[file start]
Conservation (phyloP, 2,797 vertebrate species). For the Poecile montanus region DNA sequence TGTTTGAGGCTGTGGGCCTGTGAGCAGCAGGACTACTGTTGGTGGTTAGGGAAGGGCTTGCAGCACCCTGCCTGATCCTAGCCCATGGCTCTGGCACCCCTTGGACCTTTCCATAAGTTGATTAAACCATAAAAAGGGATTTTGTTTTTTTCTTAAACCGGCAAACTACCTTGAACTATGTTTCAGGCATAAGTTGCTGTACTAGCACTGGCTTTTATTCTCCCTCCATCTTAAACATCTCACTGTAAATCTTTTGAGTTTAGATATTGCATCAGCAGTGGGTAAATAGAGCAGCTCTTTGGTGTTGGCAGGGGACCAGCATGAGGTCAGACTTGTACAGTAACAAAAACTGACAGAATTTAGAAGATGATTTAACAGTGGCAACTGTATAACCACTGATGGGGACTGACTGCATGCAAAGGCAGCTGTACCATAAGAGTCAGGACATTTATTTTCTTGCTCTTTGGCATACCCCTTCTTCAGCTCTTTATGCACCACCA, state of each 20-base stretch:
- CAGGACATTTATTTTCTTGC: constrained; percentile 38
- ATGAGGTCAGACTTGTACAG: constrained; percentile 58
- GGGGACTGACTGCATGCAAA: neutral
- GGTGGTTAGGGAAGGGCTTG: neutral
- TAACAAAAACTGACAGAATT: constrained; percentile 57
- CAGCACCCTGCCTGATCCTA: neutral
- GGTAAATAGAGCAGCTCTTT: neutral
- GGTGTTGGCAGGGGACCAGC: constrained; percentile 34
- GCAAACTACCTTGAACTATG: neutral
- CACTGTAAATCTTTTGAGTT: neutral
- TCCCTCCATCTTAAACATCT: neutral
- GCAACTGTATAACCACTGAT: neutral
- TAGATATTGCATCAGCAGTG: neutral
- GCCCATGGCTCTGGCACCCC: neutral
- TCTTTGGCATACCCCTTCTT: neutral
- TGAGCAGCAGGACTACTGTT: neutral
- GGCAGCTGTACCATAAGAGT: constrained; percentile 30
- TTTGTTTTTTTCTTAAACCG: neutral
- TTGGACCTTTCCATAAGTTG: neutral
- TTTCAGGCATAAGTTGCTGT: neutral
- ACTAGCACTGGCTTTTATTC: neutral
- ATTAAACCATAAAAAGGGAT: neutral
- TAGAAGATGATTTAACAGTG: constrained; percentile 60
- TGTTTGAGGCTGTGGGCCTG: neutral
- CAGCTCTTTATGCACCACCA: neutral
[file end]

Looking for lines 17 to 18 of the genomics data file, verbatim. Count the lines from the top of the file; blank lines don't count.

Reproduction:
- TGAGCAGCAGGACTACTGTT: neutral
- GGCAGCTGTACCATAAGAGT: constrained; percentile 30